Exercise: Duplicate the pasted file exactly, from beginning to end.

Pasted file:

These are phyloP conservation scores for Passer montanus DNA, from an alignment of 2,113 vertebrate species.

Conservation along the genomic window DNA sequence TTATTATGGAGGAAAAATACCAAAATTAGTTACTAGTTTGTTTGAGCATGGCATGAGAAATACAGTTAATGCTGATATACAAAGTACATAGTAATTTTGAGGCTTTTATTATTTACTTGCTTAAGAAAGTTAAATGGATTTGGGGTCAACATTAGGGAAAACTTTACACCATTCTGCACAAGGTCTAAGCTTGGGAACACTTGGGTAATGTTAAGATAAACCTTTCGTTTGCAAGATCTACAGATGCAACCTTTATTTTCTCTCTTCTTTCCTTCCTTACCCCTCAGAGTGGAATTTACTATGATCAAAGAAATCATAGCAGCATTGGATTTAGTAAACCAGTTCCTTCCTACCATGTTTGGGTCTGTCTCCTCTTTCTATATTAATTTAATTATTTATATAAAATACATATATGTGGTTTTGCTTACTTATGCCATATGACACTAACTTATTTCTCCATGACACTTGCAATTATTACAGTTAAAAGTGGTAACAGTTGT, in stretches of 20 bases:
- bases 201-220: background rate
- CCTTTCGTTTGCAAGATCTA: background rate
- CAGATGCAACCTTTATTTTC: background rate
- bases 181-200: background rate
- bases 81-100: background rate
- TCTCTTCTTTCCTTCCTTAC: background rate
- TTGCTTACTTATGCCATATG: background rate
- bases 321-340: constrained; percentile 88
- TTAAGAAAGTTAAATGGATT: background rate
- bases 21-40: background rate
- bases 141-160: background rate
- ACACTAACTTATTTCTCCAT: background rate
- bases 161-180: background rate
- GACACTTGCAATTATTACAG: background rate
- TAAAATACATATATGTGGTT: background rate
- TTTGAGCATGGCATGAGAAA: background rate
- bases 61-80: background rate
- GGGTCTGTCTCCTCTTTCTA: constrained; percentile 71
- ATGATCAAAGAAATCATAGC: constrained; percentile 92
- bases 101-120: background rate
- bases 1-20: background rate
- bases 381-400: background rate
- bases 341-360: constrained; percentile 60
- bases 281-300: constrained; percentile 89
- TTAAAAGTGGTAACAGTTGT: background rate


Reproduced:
These are phyloP conservation scores for Passer montanus DNA, from an alignment of 2,113 vertebrate species.

Conservation along the genomic window DNA sequence TTATTATGGAGGAAAAATACCAAAATTAGTTACTAGTTTGTTTGAGCATGGCATGAGAAATACAGTTAATGCTGATATACAAAGTACATAGTAATTTTGAGGCTTTTATTATTTACTTGCTTAAGAAAGTTAAATGGATTTGGGGTCAACATTAGGGAAAACTTTACACCATTCTGCACAAGGTCTAAGCTTGGGAACACTTGGGTAATGTTAAGATAAACCTTTCGTTTGCAAGATCTACAGATGCAACCTTTATTTTCTCTCTTCTTTCCTTCCTTACCCCTCAGAGTGGAATTTACTATGATCAAAGAAATCATAGCAGCATTGGATTTAGTAAACCAGTTCCTTCCTACCATGTTTGGGTCTGTCTCCTCTTTCTATATTAATTTAATTATTTATATAAAATACATATATGTGGTTTTGCTTACTTATGCCATATGACACTAACTTATTTCTCCATGACACTTGCAATTATTACAGTTAAAAGTGGTAACAGTTGT, in stretches of 20 bases:
- bases 201-220: background rate
- CCTTTCGTTTGCAAGATCTA: background rate
- CAGATGCAACCTTTATTTTC: background rate
- bases 181-200: background rate
- bases 81-100: background rate
- TCTCTTCTTTCCTTCCTTAC: background rate
- TTGCTTACTTATGCCATATG: background rate
- bases 321-340: constrained; percentile 88
- TTAAGAAAGTTAAATGGATT: background rate
- bases 21-40: background rate
- bases 141-160: background rate
- ACACTAACTTATTTCTCCAT: background rate
- bases 161-180: background rate
- GACACTTGCAATTATTACAG: background rate
- TAAAATACATATATGTGGTT: background rate
- TTTGAGCATGGCATGAGAAA: background rate
- bases 61-80: background rate
- GGGTCTGTCTCCTCTTTCTA: constrained; percentile 71
- ATGATCAAAGAAATCATAGC: constrained; percentile 92
- bases 101-120: background rate
- bases 1-20: background rate
- bases 381-400: background rate
- bases 341-360: constrained; percentile 60
- bases 281-300: constrained; percentile 89
- TTAAAAGTGGTAACAGTTGT: background rate